Jimmy Doolittle: Early Years
James Harold “Jimmy” Doolittle was born in Alameda, California, but spent much of his childhood in western Alaska. His father, Frank, was a gold prospector and carpenter in Nome, where young Jimmy learned to fight bullies and pilot a dogsled. Eventually Rosa and Jimmy Doolittle returned to California, leaving Frank behind.
Jimmy attended high school in Los Angeles, where he distinguished himself as a gymnast and boxer. He then began courses at the University of California at Berkeley’s School of Mines.
Jimmy Doolittle: First Flights
In 1917 Doolittle became a flying cadet in the U.S. Army Signal Corps. He was soon soloing and serving as a flight gunnery instructor. He later requested a transfer to the European theater, but the armistice dashed his dreams of combat.
Instead, Doolittle worked at the Army’s Kelly Field in San Antonio, Texas, before returning to Berkeley to complete his degree. In 1922 he became the first pilot to fly coast to coast in under 24 hours, making the journey from Florida to California with just one stop. The Army sent him to the Massachusetts Institute of Technology, where he earned master’s and doctoral degrees in aeronautical engineering.
He spent the rest of the decade working as a test pilot for military and civilian planes, setting air race records and helping to develop instruments that allowed pilots to fly in whiteout conditions. In 1930 he left the army for higher-paying work at the Shell Oil Company, where he pressed for the adoption of advanced aviation fuel.
Jimmy Doolittle: The Doolittle Raid
Returning to the army full-time in 1940, Doolittle continued his test pilot work until January of 1942, when he was summoned by General Henry H. “Hap” Arnold to lead a raid on the Japanese mainland. At the time Japan’s defensive perimeter in the Pacific was wide enough to make it invulnerable to conventional carrier-based attacks.
Sixteen Army B-25 bombers were rigged with doubled fuel capacity and loaded on the aircraft carrier USS Hornet. The original plan called for bombing five major cities, but last-minute detection of the Hornet forced the planes to launch a day early.
With Doolittle in the lead, the planes survived storms and anti-aircraft fire to drop four bombs each on Tokyo, striking industrial facilities and a light cruiser. Several bombs hit civilian areas, killing 50 and injuring 400.
The Doolittle Raiders, as the planes’ pilots became known, flew on toward China. They had planned to land in areas controlled by Chinese Nationalists, but all ran out of fuel and crashed. Most of the crews parachuted to the ground, where with local help they were able to reach the Nationalist lines. One crew landed in Vladivostok and was interned by the Soviets. Three died in the crashes, and eight were captured by the Japanese.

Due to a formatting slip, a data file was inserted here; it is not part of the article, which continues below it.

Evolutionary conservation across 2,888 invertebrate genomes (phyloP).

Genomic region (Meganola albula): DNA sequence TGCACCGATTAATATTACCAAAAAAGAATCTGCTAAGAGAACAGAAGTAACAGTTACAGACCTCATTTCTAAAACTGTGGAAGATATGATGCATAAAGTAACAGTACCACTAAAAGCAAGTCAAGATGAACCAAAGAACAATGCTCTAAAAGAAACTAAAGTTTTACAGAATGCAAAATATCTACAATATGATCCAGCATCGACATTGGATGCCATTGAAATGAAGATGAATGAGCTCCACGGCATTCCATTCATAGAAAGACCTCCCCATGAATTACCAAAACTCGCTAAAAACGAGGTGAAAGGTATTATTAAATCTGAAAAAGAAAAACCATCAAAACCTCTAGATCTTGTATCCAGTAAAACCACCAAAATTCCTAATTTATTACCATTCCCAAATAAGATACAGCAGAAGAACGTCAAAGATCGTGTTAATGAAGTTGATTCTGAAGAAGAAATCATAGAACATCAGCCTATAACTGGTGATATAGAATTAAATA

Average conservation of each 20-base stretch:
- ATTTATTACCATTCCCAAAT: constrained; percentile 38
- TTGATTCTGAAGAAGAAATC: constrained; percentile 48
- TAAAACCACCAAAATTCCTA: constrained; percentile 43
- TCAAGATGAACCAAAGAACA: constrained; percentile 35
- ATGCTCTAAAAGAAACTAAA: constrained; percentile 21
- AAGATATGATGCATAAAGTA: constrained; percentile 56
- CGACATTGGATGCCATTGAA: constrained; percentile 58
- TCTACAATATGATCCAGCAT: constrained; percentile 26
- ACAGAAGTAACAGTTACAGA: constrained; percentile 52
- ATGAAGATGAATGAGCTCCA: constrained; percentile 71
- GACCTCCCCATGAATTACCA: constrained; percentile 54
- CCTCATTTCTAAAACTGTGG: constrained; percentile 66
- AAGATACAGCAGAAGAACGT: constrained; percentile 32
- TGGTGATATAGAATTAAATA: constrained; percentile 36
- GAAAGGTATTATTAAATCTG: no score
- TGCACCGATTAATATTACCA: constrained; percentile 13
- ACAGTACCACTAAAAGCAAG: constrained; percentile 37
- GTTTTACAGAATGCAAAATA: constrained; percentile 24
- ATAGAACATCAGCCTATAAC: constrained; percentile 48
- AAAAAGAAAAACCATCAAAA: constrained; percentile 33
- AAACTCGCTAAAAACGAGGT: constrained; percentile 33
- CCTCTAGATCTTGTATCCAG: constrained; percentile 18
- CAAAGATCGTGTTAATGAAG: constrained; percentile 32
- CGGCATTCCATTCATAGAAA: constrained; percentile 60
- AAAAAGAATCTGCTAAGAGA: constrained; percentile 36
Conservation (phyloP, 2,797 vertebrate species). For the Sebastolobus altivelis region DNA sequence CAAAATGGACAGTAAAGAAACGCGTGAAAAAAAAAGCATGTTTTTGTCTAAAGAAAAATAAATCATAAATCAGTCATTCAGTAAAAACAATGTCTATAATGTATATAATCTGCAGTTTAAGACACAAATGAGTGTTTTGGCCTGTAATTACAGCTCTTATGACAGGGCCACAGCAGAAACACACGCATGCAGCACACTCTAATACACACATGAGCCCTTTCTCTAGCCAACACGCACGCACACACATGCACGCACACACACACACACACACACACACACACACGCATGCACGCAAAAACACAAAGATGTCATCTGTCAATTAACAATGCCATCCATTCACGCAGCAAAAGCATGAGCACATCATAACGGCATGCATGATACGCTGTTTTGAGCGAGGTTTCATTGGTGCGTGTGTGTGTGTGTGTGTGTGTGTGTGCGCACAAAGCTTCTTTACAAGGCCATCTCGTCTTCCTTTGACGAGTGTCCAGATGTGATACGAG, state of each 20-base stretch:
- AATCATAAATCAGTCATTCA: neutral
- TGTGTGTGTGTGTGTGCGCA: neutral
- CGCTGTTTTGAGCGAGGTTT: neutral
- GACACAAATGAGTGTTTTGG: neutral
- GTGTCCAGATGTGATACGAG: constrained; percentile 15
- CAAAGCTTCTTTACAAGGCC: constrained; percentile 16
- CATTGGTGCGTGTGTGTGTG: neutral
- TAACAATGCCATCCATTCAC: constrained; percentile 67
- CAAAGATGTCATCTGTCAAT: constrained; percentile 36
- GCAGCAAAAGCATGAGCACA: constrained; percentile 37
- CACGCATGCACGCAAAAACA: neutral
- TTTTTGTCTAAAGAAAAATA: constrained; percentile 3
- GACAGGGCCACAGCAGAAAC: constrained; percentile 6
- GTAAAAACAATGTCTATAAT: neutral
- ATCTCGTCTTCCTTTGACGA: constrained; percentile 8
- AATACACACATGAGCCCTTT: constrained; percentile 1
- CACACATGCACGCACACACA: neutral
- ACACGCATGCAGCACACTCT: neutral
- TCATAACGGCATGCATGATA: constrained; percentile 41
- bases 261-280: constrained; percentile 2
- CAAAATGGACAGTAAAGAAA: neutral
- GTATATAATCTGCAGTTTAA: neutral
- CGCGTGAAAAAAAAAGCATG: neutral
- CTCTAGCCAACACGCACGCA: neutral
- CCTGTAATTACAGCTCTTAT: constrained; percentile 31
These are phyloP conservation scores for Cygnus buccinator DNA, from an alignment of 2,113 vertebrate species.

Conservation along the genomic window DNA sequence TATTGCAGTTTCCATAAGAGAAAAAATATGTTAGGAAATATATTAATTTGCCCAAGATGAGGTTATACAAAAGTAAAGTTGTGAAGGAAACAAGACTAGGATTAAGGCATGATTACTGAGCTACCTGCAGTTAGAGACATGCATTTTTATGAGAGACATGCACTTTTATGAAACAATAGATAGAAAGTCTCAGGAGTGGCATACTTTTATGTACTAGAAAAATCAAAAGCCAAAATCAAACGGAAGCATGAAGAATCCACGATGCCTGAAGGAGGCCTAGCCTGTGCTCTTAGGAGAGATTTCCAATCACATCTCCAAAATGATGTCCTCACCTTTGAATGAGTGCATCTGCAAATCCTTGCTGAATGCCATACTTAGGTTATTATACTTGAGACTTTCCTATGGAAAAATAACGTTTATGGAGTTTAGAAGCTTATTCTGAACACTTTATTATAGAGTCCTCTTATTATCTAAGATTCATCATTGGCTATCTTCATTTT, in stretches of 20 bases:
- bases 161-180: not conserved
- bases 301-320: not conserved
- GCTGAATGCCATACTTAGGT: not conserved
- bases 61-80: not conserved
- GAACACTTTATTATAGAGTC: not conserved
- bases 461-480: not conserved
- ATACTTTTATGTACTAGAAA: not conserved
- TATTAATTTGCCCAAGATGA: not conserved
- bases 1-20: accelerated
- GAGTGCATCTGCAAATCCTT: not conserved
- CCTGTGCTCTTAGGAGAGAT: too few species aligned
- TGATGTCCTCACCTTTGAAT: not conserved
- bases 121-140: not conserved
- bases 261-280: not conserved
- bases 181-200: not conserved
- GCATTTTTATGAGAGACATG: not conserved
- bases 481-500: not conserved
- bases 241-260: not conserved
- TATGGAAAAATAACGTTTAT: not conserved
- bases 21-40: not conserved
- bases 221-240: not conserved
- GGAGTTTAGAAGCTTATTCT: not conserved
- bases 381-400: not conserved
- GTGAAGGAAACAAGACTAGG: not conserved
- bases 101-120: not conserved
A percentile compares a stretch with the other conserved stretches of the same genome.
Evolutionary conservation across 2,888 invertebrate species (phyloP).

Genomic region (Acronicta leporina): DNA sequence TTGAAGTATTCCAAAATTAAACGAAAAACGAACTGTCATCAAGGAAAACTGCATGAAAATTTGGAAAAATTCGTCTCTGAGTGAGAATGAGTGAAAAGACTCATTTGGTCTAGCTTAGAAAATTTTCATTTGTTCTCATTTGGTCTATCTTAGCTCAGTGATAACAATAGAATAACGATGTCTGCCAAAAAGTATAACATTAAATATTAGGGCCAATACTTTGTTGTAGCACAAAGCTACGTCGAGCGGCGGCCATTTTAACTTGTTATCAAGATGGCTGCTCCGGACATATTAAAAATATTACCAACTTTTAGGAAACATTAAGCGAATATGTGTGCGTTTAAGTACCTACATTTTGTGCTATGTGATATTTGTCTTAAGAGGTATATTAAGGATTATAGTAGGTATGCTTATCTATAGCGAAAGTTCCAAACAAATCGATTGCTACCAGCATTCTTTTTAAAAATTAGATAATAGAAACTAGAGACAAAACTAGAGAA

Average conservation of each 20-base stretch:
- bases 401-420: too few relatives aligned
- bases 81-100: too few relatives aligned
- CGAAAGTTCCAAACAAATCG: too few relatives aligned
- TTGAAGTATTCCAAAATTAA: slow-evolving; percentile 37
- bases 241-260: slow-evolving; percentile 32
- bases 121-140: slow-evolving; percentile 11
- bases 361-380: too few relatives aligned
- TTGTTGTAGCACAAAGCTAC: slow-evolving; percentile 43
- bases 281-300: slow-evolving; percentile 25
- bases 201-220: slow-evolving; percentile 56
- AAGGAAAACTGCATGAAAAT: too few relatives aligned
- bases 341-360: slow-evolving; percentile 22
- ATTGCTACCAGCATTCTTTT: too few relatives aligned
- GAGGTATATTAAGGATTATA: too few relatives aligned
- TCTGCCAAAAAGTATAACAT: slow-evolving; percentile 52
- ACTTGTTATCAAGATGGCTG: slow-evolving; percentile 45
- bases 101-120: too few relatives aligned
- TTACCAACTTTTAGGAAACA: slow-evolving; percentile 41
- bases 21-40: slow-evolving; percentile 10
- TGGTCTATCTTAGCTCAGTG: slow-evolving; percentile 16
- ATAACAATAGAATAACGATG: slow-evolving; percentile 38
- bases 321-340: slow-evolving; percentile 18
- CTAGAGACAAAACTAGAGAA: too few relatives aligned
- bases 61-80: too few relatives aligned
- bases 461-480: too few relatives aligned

Jimmy Doolittle: Aftermath of the Raid
In America the raid was cause for celebration. The 45-year-old Doolittle, who had worried he would be court-martialed for missing his primary targets, was awarded the Congressional Medal of Honor and promoted two ranks to brigadier general.
The attack was a psychological blow for the Japanese, who moved four fighter groups from the war’s front lines to protect their cities. Following the raid, Japanese battalions killed 250,000 Chinese civilians in areas suspected of aiding the American airmen.
Jimmy Doolittle: War Strategy, Final Years
Doolittle was given a series of command roles in North Africa and Europe, eventually leading the powerful Eighth Air Force with its 42,000 combat aircraft. He modified U.S. bomber escort tactics, freeing fighters to pursue their German counterparts.
Doolittle’s last significant mark on U.S. policy came in a classified report on covert operations for Dwight Eisenhower in 1954, which stated that for Cold War espionage, “acceptable norms of human conduct do not apply.”
In 1959 Doolittle retired as a lieutenant general and returned to an executive position at Shell. In 1985 Ronald Reagan promoted Doolittle to a full four-star general. Doolittle died on September 27, 1993, at age 96.